For some progressives, a renewed focus on state and local politics is primarily about obstructing Washington Republicans. Heather Gerken, a Yale law professor, wrote a piece for Vox about why the left should embrace federalism in the coming years—essentially, she argued, it offers ways to counteract federal policies. “Progressives at the state and local level can influence policy simply by refusing to partner with the federal government,” she wrote. “If blue states and cities refuse to implement Trump’s agenda, Republicans will sometimes be forced to compromise rather than pay a political and fiscal price.”
For others, local politics are more important in their own right. “We think there’s a lot of importance in protecting local democracy,” said Nikki Fortunato Bas, the executive director of the Partnership for Working Families, a network of regional advocacy organizations that work on economic and environmental issues. “It’s in the communities [where] we live [that] we’re most connected to the need of our neighbors, and lawmakers are most connected to the needs of their constituents.”
Regardless of their reasons for wanting to focus on state and local politics, Democrats will be limited by the enormous imbalances of party power in governors’ mansions, state legislatures, and city halls. Especially during Obama’s second term in office, the party lost control and influence in a number of statehouses. According to the National Conference of State Legislatures, the party controls roughly half as many state legislatures as it did in 2010, and roughly half as many states will enter 2017 with a partisan split compared to the same year. Similarly, Democrats have been losing governships steadily since Obama took office in 2008: Compared to the 29 states held by Democrats that year, the party now holds 16. The only place where Democrats still dominate across the country is in large cities, where they control many city halls.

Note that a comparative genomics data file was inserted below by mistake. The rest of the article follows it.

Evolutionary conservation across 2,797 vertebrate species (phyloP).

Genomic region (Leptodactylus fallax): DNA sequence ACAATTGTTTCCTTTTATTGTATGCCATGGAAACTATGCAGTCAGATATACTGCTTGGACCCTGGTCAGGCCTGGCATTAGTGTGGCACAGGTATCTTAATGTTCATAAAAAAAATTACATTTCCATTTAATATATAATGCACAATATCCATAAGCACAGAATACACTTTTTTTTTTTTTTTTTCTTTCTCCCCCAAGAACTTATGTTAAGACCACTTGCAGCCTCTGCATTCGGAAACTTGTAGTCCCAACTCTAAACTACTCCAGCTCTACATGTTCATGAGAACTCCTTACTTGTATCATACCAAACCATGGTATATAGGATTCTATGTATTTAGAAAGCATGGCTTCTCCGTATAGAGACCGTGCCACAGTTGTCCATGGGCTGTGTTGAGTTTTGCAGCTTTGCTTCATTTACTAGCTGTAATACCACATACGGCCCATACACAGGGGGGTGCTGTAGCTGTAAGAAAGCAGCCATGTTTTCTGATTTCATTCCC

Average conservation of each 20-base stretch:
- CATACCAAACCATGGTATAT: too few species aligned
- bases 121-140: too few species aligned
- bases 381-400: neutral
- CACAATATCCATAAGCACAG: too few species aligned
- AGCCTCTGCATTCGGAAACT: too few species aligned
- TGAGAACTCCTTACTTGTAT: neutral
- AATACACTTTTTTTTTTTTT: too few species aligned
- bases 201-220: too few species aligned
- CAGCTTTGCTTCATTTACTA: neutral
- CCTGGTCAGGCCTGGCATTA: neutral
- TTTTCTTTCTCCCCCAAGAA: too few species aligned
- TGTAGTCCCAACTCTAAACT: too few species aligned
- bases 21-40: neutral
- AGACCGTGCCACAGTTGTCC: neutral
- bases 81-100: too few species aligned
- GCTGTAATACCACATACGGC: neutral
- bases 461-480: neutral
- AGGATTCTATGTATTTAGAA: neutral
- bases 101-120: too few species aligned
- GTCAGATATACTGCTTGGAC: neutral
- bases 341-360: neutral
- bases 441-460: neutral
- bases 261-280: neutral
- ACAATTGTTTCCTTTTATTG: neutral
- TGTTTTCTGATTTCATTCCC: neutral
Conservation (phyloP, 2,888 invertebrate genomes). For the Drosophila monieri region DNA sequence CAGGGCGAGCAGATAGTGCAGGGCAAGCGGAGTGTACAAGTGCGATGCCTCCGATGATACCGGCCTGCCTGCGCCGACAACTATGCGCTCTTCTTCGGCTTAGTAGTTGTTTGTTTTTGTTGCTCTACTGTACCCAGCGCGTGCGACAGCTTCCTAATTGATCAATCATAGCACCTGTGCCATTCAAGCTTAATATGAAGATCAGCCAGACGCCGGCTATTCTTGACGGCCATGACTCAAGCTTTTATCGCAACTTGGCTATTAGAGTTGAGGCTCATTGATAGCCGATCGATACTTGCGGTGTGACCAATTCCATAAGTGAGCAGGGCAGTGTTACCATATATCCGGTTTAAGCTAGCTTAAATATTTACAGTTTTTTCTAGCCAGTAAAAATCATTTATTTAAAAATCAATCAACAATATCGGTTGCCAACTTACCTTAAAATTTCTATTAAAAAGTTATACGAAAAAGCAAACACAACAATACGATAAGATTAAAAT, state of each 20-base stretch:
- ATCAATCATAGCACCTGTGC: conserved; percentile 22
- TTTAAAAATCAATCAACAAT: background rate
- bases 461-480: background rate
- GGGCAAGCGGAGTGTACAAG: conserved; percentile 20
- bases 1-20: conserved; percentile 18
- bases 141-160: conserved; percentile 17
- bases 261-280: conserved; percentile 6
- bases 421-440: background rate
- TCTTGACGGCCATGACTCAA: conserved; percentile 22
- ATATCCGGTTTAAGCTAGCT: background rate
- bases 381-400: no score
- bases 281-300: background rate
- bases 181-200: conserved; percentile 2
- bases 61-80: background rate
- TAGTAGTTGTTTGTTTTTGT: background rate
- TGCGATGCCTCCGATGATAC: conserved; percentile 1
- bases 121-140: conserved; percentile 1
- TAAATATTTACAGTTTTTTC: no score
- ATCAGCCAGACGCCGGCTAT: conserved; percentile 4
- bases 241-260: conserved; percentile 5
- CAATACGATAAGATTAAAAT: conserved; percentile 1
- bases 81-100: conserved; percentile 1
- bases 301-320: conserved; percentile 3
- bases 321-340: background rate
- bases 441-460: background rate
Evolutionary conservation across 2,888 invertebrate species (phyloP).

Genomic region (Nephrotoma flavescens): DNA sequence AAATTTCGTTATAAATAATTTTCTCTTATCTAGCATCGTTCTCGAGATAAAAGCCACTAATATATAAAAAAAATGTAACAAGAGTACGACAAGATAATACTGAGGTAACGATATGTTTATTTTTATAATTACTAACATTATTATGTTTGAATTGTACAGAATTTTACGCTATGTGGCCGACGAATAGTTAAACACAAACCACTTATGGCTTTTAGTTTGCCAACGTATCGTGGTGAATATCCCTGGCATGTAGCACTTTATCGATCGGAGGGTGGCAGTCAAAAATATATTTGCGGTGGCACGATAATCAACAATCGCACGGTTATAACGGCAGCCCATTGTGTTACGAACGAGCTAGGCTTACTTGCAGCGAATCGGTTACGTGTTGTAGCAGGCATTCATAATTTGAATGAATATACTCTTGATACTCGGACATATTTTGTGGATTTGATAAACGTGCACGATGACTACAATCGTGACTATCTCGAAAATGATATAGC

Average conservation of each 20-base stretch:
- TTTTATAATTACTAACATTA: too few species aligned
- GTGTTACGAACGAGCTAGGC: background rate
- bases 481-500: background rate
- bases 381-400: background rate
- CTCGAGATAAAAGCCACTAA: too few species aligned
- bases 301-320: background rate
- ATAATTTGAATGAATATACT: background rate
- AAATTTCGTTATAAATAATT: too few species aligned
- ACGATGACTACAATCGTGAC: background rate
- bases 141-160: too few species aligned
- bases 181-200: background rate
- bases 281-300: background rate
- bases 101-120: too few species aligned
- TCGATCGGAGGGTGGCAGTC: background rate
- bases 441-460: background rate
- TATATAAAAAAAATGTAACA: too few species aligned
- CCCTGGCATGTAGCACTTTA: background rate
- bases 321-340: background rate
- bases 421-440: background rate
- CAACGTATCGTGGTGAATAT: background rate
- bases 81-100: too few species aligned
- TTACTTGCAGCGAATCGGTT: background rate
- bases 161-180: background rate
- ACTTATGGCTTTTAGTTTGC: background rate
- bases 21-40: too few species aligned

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“Cities and states have learned to rely less and less on the federal government.”